The BBC's former chief technology officer (CTO) John Linwood was sacked in July over the failed £98m digital production system, the organisation has confirmed.
Linwood, who was reportedly earning about £287,000 a year before bonuses, had been suspended in May after the organisation's chief executive Tony Hall said the project had "wasted a huge amount of licence fee payers' money". He did not receive a pay-off after the termination of his contract, a BBC spokesman said.
The news of Linwood's sacking had been delayed for legal reasons.
The £98m digital production system was part of the Digital Media Initiative, which was launched in 2008 and aimed at changing the way staff developed, used and shared multimedia material, according to the BBC.
But the project was blighted by issues and never became fully operational. It was the subject of several negative reviews; the BBC Trust had expressed serious concerns leading to an internal review in October 2012, while a National Audit Office report in 2011 found that the initiative was "not good value for money". In December, PwC slammed the BBC for its "broken" system of governance that enabled a runaway IT bill to be run up on an unworkable system.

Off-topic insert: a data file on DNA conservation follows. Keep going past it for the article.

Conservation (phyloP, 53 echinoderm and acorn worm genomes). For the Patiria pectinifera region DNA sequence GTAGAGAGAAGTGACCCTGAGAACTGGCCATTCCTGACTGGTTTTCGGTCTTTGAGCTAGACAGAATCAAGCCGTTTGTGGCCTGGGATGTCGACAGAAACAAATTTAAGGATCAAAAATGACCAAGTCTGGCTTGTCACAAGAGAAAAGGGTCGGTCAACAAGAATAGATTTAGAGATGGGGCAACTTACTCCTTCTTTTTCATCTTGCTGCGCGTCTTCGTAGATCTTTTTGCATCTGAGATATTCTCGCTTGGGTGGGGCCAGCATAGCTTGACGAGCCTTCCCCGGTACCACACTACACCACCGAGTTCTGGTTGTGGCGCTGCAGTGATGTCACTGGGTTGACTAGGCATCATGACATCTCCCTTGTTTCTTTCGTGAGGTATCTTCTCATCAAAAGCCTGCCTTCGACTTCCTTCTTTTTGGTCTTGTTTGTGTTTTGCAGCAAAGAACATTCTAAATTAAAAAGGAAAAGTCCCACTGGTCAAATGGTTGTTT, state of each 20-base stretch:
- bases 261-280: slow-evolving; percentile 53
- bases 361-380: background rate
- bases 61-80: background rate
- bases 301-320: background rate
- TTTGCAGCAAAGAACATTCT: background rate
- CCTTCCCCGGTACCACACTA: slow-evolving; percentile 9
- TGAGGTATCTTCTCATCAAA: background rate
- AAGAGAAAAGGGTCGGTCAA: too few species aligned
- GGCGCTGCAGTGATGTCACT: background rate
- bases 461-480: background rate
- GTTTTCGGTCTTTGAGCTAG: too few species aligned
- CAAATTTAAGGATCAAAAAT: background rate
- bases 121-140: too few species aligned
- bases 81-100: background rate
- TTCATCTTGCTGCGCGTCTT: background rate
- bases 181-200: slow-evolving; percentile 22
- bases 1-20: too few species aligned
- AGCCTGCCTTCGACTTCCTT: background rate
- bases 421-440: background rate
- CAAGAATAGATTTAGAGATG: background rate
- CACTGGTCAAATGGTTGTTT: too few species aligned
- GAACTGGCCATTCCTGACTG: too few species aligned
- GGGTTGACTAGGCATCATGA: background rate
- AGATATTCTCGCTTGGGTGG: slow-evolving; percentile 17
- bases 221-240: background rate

Following Linwood's suspension an independent review was set up to investigate what went wrong.
Linwood's suspension and subsequent sacking suggest that he has been held accountable for the initiative, which the BBC believes was badly managed and did not keep up with the pace of change in technology.
However, the BBC's view contrasts with that of Linwood, who told Computing in February last year that the BBC was looking at ways to be "transformational with technology".
"I'm trying not to do straight like-for-like replacement when technology reaches its end of life, but investing in ways to do things differently. I want to reduce the overall technology capital base, so spending less money on just replacing kit, and more on making us more responsive, agile, flexible and mobile," he said.
The former BBC CTO also revealed the BBC's role in helping Apple develop the iPhone and the iPad, and added that the BBC's IT budget is continually increasing.
"Technology is part of everything we do at the BBC, and it's one of the biggest levers for driving effectiveness, efficiency and improved quality. So we're spending more on technology now and we'll spend more next year," he said at the time.